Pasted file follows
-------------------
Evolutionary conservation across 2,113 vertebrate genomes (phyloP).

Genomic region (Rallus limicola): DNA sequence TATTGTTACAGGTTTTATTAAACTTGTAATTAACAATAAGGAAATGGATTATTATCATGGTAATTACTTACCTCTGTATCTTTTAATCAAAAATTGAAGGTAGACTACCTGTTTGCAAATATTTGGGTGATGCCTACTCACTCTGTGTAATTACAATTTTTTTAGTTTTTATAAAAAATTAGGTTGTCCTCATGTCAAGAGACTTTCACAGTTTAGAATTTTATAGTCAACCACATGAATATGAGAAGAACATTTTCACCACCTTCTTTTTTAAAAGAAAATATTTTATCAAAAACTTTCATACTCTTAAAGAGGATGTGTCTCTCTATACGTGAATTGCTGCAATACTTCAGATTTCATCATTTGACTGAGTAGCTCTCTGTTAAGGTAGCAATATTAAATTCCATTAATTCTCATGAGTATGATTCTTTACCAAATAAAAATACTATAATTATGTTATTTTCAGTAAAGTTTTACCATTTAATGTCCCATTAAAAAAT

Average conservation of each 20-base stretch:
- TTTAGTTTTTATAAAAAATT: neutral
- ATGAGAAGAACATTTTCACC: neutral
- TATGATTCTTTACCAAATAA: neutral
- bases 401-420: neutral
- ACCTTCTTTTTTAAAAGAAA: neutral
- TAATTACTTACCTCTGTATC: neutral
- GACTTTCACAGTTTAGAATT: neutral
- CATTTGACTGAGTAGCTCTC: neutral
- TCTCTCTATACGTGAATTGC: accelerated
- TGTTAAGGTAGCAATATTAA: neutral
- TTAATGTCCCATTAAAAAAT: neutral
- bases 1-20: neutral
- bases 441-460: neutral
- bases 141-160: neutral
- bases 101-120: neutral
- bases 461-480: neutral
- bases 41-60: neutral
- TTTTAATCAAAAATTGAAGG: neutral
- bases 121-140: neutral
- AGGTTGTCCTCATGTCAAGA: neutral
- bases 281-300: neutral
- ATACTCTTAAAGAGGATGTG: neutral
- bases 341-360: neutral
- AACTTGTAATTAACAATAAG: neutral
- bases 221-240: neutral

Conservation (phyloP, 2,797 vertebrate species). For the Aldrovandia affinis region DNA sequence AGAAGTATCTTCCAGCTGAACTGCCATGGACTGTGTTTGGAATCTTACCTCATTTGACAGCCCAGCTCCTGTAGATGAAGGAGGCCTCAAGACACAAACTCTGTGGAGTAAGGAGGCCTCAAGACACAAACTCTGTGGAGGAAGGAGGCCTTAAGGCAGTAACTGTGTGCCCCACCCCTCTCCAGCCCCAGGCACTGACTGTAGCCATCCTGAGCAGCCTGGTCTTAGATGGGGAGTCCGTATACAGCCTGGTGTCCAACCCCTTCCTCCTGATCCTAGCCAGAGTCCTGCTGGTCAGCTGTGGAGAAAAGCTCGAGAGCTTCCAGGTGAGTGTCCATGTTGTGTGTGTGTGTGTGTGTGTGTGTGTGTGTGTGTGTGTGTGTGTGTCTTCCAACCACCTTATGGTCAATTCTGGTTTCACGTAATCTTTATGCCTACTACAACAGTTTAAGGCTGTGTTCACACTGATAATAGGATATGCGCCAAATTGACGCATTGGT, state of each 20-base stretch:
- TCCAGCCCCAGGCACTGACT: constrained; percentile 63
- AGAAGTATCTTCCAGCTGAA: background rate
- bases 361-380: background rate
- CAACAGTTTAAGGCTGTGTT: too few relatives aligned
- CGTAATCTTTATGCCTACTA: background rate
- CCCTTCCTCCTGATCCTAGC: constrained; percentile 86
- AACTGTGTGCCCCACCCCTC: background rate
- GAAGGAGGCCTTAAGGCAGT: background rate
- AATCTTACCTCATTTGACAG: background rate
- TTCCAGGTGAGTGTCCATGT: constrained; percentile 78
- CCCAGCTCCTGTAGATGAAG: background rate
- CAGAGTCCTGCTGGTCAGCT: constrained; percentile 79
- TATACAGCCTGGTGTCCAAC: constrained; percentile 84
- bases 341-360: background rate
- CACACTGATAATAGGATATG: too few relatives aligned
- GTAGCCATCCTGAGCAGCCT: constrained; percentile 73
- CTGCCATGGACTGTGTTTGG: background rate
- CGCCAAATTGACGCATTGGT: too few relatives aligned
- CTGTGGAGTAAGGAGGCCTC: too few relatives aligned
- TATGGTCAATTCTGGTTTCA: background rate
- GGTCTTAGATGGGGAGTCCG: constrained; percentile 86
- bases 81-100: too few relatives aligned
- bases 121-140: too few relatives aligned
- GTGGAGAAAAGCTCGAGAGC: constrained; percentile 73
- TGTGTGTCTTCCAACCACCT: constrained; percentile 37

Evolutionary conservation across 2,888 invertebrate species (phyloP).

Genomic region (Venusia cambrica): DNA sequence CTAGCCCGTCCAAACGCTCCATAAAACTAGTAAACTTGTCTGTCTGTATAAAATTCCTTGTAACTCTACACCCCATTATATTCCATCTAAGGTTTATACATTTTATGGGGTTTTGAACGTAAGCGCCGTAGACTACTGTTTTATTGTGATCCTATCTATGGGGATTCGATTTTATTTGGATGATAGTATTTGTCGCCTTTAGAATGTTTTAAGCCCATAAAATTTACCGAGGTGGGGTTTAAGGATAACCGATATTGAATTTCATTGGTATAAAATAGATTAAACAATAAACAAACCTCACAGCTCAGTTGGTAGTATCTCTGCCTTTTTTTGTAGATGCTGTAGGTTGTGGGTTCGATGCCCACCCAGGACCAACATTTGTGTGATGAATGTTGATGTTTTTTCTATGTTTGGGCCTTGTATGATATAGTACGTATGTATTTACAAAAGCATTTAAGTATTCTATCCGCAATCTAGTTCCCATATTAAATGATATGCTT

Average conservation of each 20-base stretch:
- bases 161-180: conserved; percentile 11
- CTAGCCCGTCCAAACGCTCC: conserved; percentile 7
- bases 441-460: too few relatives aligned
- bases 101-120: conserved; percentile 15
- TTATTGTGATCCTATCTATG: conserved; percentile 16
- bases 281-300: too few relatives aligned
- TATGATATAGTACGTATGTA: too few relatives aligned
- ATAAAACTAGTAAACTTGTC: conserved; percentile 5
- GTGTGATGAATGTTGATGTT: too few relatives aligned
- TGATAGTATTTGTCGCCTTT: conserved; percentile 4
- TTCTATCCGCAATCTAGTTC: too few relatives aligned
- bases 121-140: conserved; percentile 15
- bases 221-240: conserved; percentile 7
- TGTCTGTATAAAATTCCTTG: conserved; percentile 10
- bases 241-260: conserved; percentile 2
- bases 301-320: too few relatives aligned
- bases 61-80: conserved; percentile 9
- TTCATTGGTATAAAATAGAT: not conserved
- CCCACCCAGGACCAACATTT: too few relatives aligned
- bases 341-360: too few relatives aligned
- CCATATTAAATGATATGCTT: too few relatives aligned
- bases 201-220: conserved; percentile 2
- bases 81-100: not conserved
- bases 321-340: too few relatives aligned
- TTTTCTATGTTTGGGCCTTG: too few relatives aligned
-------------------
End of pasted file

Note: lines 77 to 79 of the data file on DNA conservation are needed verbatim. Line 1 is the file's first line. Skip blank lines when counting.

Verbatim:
- bases 341-360: too few relatives aligned
- CCATATTAAATGATATGCTT: too few relatives aligned
- bases 201-220: conserved; percentile 2